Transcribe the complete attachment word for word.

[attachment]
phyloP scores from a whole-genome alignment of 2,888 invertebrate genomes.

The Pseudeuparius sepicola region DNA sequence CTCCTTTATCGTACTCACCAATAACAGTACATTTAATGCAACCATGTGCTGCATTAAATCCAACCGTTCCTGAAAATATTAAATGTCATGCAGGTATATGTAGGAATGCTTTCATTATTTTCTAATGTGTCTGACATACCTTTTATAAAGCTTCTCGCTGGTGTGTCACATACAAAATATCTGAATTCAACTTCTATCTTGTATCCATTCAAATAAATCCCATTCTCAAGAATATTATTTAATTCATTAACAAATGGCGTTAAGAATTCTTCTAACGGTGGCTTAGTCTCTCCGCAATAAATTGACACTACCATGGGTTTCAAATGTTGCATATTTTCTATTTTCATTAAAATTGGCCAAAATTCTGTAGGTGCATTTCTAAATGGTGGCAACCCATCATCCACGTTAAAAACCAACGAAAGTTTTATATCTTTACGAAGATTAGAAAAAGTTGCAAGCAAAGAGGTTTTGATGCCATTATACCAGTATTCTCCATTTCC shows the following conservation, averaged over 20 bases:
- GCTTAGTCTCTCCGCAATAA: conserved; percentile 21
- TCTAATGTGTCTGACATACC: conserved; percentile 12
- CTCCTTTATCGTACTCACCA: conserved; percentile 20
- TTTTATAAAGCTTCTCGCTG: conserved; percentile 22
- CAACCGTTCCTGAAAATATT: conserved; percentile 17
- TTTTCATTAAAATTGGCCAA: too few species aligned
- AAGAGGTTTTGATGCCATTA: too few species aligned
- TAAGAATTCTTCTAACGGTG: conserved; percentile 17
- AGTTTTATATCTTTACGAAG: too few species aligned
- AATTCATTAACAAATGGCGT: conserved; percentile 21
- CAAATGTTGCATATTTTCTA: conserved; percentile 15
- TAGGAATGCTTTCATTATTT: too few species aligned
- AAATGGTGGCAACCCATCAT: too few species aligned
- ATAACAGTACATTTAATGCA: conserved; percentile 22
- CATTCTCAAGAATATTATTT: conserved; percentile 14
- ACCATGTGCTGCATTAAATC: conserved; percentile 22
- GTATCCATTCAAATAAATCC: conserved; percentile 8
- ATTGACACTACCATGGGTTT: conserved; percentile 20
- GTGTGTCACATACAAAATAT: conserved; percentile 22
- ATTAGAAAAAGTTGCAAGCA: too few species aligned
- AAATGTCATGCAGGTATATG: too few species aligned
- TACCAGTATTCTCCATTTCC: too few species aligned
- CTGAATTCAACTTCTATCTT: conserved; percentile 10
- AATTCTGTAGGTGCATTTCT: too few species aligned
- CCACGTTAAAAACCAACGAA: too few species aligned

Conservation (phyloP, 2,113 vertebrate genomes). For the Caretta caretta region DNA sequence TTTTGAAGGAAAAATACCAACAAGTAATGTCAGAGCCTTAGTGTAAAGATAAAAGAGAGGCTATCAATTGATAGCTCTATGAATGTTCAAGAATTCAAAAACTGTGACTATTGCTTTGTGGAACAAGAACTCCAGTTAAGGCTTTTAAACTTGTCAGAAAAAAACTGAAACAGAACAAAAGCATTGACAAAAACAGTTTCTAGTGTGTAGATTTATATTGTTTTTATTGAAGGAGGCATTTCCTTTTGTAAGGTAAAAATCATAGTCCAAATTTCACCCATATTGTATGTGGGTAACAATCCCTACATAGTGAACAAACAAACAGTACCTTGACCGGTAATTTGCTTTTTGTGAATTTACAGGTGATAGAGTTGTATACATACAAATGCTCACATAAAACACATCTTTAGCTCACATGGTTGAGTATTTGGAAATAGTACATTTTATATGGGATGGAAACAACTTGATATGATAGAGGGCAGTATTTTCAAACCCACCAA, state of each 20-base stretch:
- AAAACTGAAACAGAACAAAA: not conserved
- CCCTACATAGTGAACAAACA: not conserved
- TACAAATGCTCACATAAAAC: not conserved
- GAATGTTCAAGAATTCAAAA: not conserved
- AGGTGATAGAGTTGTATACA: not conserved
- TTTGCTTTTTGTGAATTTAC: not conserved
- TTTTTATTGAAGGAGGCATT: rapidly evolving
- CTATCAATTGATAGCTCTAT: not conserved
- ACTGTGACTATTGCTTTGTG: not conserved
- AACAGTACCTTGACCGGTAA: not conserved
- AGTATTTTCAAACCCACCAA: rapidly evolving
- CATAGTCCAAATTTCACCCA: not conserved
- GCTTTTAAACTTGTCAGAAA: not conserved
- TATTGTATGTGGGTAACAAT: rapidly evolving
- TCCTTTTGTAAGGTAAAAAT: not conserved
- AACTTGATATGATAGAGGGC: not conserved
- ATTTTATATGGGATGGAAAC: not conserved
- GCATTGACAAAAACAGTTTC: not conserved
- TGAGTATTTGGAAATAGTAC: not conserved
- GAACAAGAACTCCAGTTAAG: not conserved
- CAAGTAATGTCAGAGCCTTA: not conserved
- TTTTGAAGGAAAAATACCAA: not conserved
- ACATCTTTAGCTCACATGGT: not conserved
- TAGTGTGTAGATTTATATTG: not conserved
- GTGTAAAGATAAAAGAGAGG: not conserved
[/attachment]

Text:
phyloP scores from a whole-genome alignment of 2,888 invertebrate genomes.

The Pseudeuparius sepicola region DNA sequence CTCCTTTATCGTACTCACCAATAACAGTACATTTAATGCAACCATGTGCTGCATTAAATCCAACCGTTCCTGAAAATATTAAATGTCATGCAGGTATATGTAGGAATGCTTTCATTATTTTCTAATGTGTCTGACATACCTTTTATAAAGCTTCTCGCTGGTGTGTCACATACAAAATATCTGAATTCAACTTCTATCTTGTATCCATTCAAATAAATCCCATTCTCAAGAATATTATTTAATTCATTAACAAATGGCGTTAAGAATTCTTCTAACGGTGGCTTAGTCTCTCCGCAATAAATTGACACTACCATGGGTTTCAAATGTTGCATATTTTCTATTTTCATTAAAATTGGCCAAAATTCTGTAGGTGCATTTCTAAATGGTGGCAACCCATCATCCACGTTAAAAACCAACGAAAGTTTTATATCTTTACGAAGATTAGAAAAAGTTGCAAGCAAAGAGGTTTTGATGCCATTATACCAGTATTCTCCATTTCC shows the following conservation, averaged over 20 bases:
- GCTTAGTCTCTCCGCAATAA: conserved; percentile 21
- TCTAATGTGTCTGACATACC: conserved; percentile 12
- CTCCTTTATCGTACTCACCA: conserved; percentile 20
- TTTTATAAAGCTTCTCGCTG: conserved; percentile 22
- CAACCGTTCCTGAAAATATT: conserved; percentile 17
- TTTTCATTAAAATTGGCCAA: too few species aligned
- AAGAGGTTTTGATGCCATTA: too few species aligned
- TAAGAATTCTTCTAACGGTG: conserved; percentile 17
- AGTTTTATATCTTTACGAAG: too few species aligned
- AATTCATTAACAAATGGCGT: conserved; percentile 21
- CAAATGTTGCATATTTTCTA: conserved; percentile 15
- TAGGAATGCTTTCATTATTT: too few species aligned
- AAATGGTGGCAACCCATCAT: too few species aligned
- ATAACAGTACATTTAATGCA: conserved; percentile 22
- CATTCTCAAGAATATTATTT: conserved; percentile 14
- ACCATGTGCTGCATTAAATC: conserved; percentile 22
- GTATCCATTCAAATAAATCC: conserved; percentile 8
- ATTGACACTACCATGGGTTT: conserved; percentile 20
- GTGTGTCACATACAAAATAT: conserved; percentile 22
- ATTAGAAAAAGTTGCAAGCA: too few species aligned
- AAATGTCATGCAGGTATATG: too few species aligned
- TACCAGTATTCTCCATTTCC: too few species aligned
- CTGAATTCAACTTCTATCTT: conserved; percentile 10
- AATTCTGTAGGTGCATTTCT: too few species aligned
- CCACGTTAAAAACCAACGAA: too few species aligned

Conservation (phyloP, 2,113 vertebrate genomes). For the Caretta caretta region DNA sequence TTTTGAAGGAAAAATACCAACAAGTAATGTCAGAGCCTTAGTGTAAAGATAAAAGAGAGGCTATCAATTGATAGCTCTATGAATGTTCAAGAATTCAAAAACTGTGACTATTGCTTTGTGGAACAAGAACTCCAGTTAAGGCTTTTAAACTTGTCAGAAAAAAACTGAAACAGAACAAAAGCATTGACAAAAACAGTTTCTAGTGTGTAGATTTATATTGTTTTTATTGAAGGAGGCATTTCCTTTTGTAAGGTAAAAATCATAGTCCAAATTTCACCCATATTGTATGTGGGTAACAATCCCTACATAGTGAACAAACAAACAGTACCTTGACCGGTAATTTGCTTTTTGTGAATTTACAGGTGATAGAGTTGTATACATACAAATGCTCACATAAAACACATCTTTAGCTCACATGGTTGAGTATTTGGAAATAGTACATTTTATATGGGATGGAAACAACTTGATATGATAGAGGGCAGTATTTTCAAACCCACCAA, state of each 20-base stretch:
- AAAACTGAAACAGAACAAAA: not conserved
- CCCTACATAGTGAACAAACA: not conserved
- TACAAATGCTCACATAAAAC: not conserved
- GAATGTTCAAGAATTCAAAA: not conserved
- AGGTGATAGAGTTGTATACA: not conserved
- TTTGCTTTTTGTGAATTTAC: not conserved
- TTTTTATTGAAGGAGGCATT: rapidly evolving
- CTATCAATTGATAGCTCTAT: not conserved
- ACTGTGACTATTGCTTTGTG: not conserved
- AACAGTACCTTGACCGGTAA: not conserved
- AGTATTTTCAAACCCACCAA: rapidly evolving
- CATAGTCCAAATTTCACCCA: not conserved
- GCTTTTAAACTTGTCAGAAA: not conserved
- TATTGTATGTGGGTAACAAT: rapidly evolving
- TCCTTTTGTAAGGTAAAAAT: not conserved
- AACTTGATATGATAGAGGGC: not conserved
- ATTTTATATGGGATGGAAAC: not conserved
- GCATTGACAAAAACAGTTTC: not conserved
- TGAGTATTTGGAAATAGTAC: not conserved
- GAACAAGAACTCCAGTTAAG: not conserved
- CAAGTAATGTCAGAGCCTTA: not conserved
- TTTTGAAGGAAAAATACCAA: not conserved
- ACATCTTTAGCTCACATGGT: not conserved
- TAGTGTGTAGATTTATATTG: not conserved
- GTGTAAAGATAAAAGAGAGG: not conserved